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Can I request records under the FOIA over the telephone?

No.  A request for documents under the FOIA must be in writing.  You may submit a request through the postal mail, by email, by fax or via electronic mail.  Additionally, if you modify your request, you must verify the change in writing to the appropriate FOIA office processing the request.  Otherwise, processing will not begin.

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What do I need to know about the records I am requesting in my FOIA request?

In order for a record to be considered subject to your FOIA request, it must be in the EAC’s possession and control at the time the EAC begins its search for responsive records. There is no obligation for the EAC to create or compile a record to satisfy a FOIA request (for example, by combining or compiling selected items from manual files, preparing a new computer program, calculating proportions, percentages, frequency distributions, trends and comparisons, or creating maps)

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What information do I need to include in my FOIA request?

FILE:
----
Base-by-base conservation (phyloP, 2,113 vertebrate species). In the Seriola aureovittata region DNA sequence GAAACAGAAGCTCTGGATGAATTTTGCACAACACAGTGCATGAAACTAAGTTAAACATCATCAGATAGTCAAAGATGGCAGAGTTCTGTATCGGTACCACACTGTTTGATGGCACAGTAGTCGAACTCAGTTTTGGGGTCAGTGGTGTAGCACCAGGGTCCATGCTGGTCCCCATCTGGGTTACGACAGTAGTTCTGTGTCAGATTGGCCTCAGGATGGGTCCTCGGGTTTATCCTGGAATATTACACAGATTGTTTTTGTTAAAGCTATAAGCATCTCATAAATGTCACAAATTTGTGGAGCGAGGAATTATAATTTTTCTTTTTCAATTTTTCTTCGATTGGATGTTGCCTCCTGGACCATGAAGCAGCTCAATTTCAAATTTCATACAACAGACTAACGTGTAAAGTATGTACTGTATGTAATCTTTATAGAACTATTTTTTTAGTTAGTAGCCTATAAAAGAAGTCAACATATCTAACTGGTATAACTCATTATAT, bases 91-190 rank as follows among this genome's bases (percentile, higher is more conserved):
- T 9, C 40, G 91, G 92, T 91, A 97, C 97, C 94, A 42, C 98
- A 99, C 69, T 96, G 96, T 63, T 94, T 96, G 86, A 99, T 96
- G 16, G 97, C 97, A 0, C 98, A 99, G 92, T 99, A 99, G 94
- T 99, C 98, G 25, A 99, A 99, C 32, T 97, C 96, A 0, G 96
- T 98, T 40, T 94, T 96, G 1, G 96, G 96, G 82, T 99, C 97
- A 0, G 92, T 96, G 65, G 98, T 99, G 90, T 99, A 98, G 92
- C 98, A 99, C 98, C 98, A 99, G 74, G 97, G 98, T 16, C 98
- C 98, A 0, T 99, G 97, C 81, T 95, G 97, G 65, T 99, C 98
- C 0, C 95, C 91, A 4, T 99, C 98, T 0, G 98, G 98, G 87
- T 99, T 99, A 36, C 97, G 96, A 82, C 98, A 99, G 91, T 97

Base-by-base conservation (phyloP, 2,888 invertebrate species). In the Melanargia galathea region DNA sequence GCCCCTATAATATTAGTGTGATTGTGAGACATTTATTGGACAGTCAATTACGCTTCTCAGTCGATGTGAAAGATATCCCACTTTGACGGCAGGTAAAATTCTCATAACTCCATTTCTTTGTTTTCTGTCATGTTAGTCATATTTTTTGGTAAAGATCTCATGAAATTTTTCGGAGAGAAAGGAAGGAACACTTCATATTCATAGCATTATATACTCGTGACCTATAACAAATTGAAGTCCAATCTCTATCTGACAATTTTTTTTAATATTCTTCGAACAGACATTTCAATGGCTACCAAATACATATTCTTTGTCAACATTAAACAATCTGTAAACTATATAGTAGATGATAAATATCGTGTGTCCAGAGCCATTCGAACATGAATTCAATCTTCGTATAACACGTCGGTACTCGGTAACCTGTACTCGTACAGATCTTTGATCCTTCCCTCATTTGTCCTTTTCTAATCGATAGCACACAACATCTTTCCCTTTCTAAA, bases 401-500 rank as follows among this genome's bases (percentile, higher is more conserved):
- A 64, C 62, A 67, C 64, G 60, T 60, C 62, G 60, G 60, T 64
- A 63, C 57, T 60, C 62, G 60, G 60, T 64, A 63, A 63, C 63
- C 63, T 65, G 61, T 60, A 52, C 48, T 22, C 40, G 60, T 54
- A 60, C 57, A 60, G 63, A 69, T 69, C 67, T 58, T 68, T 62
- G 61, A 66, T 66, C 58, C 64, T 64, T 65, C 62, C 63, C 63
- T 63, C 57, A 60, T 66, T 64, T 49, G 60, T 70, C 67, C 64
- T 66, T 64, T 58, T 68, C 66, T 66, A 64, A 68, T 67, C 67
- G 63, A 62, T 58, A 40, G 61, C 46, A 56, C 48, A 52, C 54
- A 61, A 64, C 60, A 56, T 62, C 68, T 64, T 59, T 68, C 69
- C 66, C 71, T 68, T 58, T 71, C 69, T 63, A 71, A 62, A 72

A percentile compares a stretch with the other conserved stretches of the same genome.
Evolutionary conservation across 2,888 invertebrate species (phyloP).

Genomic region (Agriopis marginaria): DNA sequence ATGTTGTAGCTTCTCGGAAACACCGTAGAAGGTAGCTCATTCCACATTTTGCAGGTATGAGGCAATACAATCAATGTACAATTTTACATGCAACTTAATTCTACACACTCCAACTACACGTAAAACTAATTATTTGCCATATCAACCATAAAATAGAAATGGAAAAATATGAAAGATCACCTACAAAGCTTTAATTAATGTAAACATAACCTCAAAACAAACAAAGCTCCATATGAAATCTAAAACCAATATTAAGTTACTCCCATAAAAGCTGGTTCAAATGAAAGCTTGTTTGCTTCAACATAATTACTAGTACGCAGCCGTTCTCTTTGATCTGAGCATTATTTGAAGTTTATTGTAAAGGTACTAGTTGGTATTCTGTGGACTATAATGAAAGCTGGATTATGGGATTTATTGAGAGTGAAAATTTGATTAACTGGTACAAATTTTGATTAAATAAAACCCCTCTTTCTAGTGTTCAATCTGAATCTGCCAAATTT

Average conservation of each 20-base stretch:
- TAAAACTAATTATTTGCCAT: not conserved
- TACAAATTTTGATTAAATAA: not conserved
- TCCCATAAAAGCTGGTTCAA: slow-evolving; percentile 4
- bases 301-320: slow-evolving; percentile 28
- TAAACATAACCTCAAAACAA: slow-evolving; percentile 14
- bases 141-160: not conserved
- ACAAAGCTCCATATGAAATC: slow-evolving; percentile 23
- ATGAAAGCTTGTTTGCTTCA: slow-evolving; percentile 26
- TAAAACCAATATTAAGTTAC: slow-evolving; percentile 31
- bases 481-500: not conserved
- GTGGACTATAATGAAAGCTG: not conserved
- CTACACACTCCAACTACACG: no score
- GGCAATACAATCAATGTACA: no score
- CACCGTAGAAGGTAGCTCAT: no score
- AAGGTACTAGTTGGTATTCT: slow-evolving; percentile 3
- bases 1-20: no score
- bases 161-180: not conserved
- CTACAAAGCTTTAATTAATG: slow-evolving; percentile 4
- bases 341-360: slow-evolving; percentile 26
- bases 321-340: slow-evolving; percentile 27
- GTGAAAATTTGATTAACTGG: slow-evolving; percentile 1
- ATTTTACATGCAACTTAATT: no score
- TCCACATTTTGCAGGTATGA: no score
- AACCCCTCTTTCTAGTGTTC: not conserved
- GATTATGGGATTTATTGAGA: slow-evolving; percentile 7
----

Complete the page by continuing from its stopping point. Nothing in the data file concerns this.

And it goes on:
1. A description of the records

  2. Where you believe the records are located (if possible)

  3. A statement of your willingness to pay fees or a complete fee waiver justification

  4. Your fee category, i.e., commercial use; scientific/educational; news media or other

  5. Your postal address (this IS REQUIRED in order to mail documents to you)

If you are filing a Privacy Act request, include a written authorization signed by: 

  1. You (if this is a first party request)

  2. The individual to whom the records are about (if you are requesting the records on behalf of someone)

  3. Legal representation of the individual to whom the records are about

You should also provide any additional information required in the Privacy Act System of Records Notice.

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In what form or format will the records be sent to me?

Generally, you may choose the form or format of disclosure for records.  The EAC must provide the record(s) in the requested form/format if the office responding to the request can readily reproduce the record in that form/format with reasonable efforts. Applicable FOIA fees will apply regardless of the format.

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Where do I send my request?

Submit your request in writing through postal mail, email, or fax to:

Bryan Whitener
Director of Clearinghouse